Dameon has hazel eyes with black pupils, and—not-so-coincidentally—he's a pupil too. Mrs. Jewls asks him to go downstairs and ask Louis if he'd like to watch a movie with the class.
Dameon runs down thirty flights and asks Louis, who wants to know what movie it is, so Dameon runs back upstairs.
Dameon runs up and down the stairs, back and forth, relaying messages between Louis and Mrs. Jewls. At long last Dameon communicates that the class is watching a movie about turtles, and no, Louis doesn't want to watch. (Clearly this book was written before the era of the cell phone.)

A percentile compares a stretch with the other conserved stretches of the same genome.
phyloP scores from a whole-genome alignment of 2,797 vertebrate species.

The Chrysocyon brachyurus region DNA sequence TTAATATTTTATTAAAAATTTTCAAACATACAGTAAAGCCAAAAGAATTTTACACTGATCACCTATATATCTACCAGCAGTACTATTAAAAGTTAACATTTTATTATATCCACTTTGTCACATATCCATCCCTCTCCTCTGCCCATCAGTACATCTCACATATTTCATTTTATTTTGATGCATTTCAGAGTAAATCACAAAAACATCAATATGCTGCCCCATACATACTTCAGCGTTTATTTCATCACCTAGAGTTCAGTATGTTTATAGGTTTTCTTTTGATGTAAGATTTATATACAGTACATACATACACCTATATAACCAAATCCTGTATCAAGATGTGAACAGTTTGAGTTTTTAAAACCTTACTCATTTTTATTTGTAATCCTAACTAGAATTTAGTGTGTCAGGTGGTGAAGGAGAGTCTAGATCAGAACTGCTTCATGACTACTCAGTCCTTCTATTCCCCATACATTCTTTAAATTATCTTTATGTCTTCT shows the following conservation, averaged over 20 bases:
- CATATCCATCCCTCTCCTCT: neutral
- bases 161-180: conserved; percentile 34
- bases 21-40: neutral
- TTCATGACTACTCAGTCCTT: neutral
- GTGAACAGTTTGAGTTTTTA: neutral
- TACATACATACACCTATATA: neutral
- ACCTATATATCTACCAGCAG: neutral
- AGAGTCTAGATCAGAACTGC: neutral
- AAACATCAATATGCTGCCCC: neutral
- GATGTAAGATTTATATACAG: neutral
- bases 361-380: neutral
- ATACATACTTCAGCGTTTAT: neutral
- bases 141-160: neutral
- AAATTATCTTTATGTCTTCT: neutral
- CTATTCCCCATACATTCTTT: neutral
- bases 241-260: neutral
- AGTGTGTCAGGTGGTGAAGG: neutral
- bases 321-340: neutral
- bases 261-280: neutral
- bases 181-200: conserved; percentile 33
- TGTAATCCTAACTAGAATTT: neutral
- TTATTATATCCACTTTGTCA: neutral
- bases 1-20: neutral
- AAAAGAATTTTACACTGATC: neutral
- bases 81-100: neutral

Mrs. Jewls asks the class to write about turtles, but Dameon has not only missed the movie, he also can't find his pencil. When he describes it to the class, it turns out to look exactly like every other pencil in the classroom.
At that moment, Louis walks in and hands Dameon his pencil. "You dropped this when you were telling me about the movie" (24.52), Louis says.
To avoid further mix-ups, Mrs. Jewls asks the class to write their names on their pencils. Dameon spends the rest of the day trying to write his name on his pencil, because unfortunately, "Dameon's pencil couldn't write on itself" (24.54)—just like the pupils in his eyes, which can see everything except themselves.